Cleaning Data From Kleinanziegen -
The German eBay Classifieds

image Image Courtesy of Used Cars in Germany


This analysis will be looking at a dataset that was scraped by orgesleka from the classifieds section of German eBay (Kleinanzeigen). There are apporximately 50,000 data points. The purpose of this project is to clean the data and analyze it for a deeper understanding of the varied used car listings. Usage of Jupyter Notebooks and Pandas will allow us to dig down into the data for fine tuning and detailed insighgts.


In [100]:
#This is where we bring in our libraries to help complete the analysis

import pandas as pd
import numpy as np

#read in the csv that will be used for the project

autos = pd.read_csv('autos.csv', encoding = 'Latin 1')
In [101]:
#creating a new cell to test if the autos csv was read

autos
Out[101]:
dateCrawled name seller offerType price abtest vehicleType yearOfRegistration gearbox powerPS model odometer monthOfRegistration fuelType brand notRepairedDamage dateCreated nrOfPictures postalCode lastSeen
0 2016-03-26 17:47:46 Peugeot_807_160_NAVTECH_ON_BOARD privat Angebot $5,000 control bus 2004 manuell 158 andere 150,000km 3 lpg peugeot nein 2016-03-26 00:00:00 0 79588 2016-04-06 06:45:54
1 2016-04-04 13:38:56 BMW_740i_4_4_Liter_HAMANN_UMBAU_Mega_Optik privat Angebot $8,500 control limousine 1997 automatik 286 7er 150,000km 6 benzin bmw nein 2016-04-04 00:00:00 0 71034 2016-04-06 14:45:08
2 2016-03-26 18:57:24 Volkswagen_Golf_1.6_United privat Angebot $8,990 test limousine 2009 manuell 102 golf 70,000km 7 benzin volkswagen nein 2016-03-26 00:00:00 0 35394 2016-04-06 20:15:37
3 2016-03-12 16:58:10 Smart_smart_fortwo_coupe_softouch/F1/Klima/Pan... privat Angebot $4,350 control kleinwagen 2007 automatik 71 fortwo 70,000km 6 benzin smart nein 2016-03-12 00:00:00 0 33729 2016-03-15 03:16:28
4 2016-04-01 14:38:50 Ford_Focus_1_6_Benzin_TÜV_neu_ist_sehr_gepfleg... privat Angebot $1,350 test kombi 2003 manuell 0 focus 150,000km 7 benzin ford nein 2016-04-01 00:00:00 0 39218 2016-04-01 14:38:50
... ... ... ... ... ... ... ... ... ... ... ... ... ... ... ... ... ... ... ... ...
49995 2016-03-27 14:38:19 Audi_Q5_3.0_TDI_qu._S_tr.__Navi__Panorama__Xenon privat Angebot $24,900 control limousine 2011 automatik 239 q5 100,000km 1 diesel audi nein 2016-03-27 00:00:00 0 82131 2016-04-01 13:47:40
49996 2016-03-28 10:50:25 Opel_Astra_F_Cabrio_Bertone_Edition___TÜV_neu+... privat Angebot $1,980 control cabrio 1996 manuell 75 astra 150,000km 5 benzin opel nein 2016-03-28 00:00:00 0 44807 2016-04-02 14:18:02
49997 2016-04-02 14:44:48 Fiat_500_C_1.2_Dualogic_Lounge privat Angebot $13,200 test cabrio 2014 automatik 69 500 5,000km 11 benzin fiat nein 2016-04-02 00:00:00 0 73430 2016-04-04 11:47:27
49998 2016-03-08 19:25:42 Audi_A3_2.0_TDI_Sportback_Ambition privat Angebot $22,900 control kombi 2013 manuell 150 a3 40,000km 11 diesel audi nein 2016-03-08 00:00:00 0 35683 2016-04-05 16:45:07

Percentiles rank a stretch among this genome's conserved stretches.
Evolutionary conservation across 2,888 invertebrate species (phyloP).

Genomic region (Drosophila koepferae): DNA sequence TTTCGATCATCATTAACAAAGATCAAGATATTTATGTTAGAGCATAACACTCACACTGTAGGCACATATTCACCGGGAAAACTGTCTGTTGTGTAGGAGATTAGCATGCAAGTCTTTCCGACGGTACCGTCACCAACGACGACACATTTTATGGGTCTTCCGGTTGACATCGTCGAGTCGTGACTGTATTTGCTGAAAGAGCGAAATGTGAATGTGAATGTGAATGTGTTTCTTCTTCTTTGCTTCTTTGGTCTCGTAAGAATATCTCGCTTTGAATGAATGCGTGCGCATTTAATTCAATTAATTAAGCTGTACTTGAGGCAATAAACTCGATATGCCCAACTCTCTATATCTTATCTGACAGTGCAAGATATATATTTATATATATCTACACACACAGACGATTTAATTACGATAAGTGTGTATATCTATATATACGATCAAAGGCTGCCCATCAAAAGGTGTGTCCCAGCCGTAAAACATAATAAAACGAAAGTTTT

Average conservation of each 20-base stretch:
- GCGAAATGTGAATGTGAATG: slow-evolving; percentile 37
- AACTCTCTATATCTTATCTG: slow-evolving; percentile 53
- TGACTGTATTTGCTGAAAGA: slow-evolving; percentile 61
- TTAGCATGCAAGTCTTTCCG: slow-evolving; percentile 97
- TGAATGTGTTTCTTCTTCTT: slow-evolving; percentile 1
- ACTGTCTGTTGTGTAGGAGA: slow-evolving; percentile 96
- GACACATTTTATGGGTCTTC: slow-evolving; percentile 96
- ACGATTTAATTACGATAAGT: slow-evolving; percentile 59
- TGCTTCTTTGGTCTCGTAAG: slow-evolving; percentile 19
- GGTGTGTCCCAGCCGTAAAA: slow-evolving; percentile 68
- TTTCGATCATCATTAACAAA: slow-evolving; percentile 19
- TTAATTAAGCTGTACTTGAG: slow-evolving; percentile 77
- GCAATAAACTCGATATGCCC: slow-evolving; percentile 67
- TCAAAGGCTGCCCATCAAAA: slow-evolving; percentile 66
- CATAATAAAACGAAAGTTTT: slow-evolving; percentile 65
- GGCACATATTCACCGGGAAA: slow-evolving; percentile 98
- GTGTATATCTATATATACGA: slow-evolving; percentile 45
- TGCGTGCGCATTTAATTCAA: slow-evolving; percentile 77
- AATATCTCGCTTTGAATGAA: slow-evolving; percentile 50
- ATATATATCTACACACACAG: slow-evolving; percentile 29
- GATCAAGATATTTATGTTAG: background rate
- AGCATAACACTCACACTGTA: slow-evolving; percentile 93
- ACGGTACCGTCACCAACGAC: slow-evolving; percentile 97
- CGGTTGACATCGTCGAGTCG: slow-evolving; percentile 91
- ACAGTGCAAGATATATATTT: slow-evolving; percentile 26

49999 2016-03-14 00:42:12 Opel_Vectra_1.6_16V privat Angebot $1,250 control limousine 1996 manuell 101 vectra 150,000km 1 benzin opel nein 2016-03-13 00:00:00 0 45897 2016-04-06 21:18:48

50000 rows × 20 columns

In [102]:
#looking at the head and info of 'autos' Dataframe will help identify data types and columns

autos.info()
autos.head()
<class 'pandas.core.frame.DataFrame'>
RangeIndex: 50000 entries, 0 to 49999
Data columns (total 20 columns):
 #   Column               Non-Null Count  Dtype 
---  ------               --------------  ----- 
 0   dateCrawled          50000 non-null  object
 1   name                 50000 non-null  object
 2   seller               50000 non-null  object
 3   offerType            50000 non-null  object
 4   price                50000 non-null  object
 5   abtest               50000 non-null  object
 6   vehicleType          44905 non-null  object
 7   yearOfRegistration   50000 non-null  int64 
 8   gearbox              47320 non-null  object
 9   powerPS              50000 non-null  int64 
 10  model                47242 non-null  object
 11  odometer             50000 non-null  object
 12  monthOfRegistration  50000 non-null  int64 
 13  fuelType             45518 non-null  object
 14  brand                50000 non-null  object
 15  notRepairedDamage    40171 non-null  object
 16  dateCreated          50000 non-null  object
 17  nrOfPictures         50000 non-null  int64 
 18  postalCode           50000 non-null  int64 
 19  lastSeen             50000 non-null  object
dtypes: int64(5), object(15)
memory usage: 7.6+ MB
Out[102]:
dateCrawled name seller offerType price abtest vehicleType yearOfRegistration gearbox powerPS model odometer monthOfRegistration fuelType brand notRepairedDamage dateCreated nrOfPictures postalCode lastSeen
0 2016-03-26 17:47:46 Peugeot_807_160_NAVTECH_ON_BOARD privat Angebot $5,000 control bus 2004 manuell 158 andere 150,000km 3 lpg peugeot nein 2016-03-26 00:00:00 0 79588 2016-04-06 06:45:54
1 2016-04-04 13:38:56 BMW_740i_4_4_Liter_HAMANN_UMBAU_Mega_Optik privat Angebot $8,500 control limousine 1997 automatik 286 7er 150,000km 6 benzin bmw nein 2016-04-04 00:00:00 0 71034 2016-04-06 14:45:08
2 2016-03-26 18:57:24 Volkswagen_Golf_1.6_United privat Angebot $8,990 test limousine 2009 manuell 102 golf 70,000km 7 benzin volkswagen nein 2016-03-26 00:00:00 0 35394 2016-04-06 20:15:37
3 2016-03-12 16:58:10 Smart_smart_fortwo_coupe_softouch/F1/Klima/Pan... privat Angebot $4,350 control kleinwagen 2007 automatik 71 fortwo 70,000km 6 benzin smart nein 2016-03-12 00:00:00 0 33729 2016-03-15 03:16:28
4 2016-04-01 14:38:50 Ford_Focus_1_6_Benzin_TÜV_neu_ist_sehr_gepfleg... privat Angebot $1,350 test kombi 2003 manuell 0 focus 150,000km 7 benzin ford nein 2016-04-01 00:00:00 0 39218 2016-04-01 14:38:50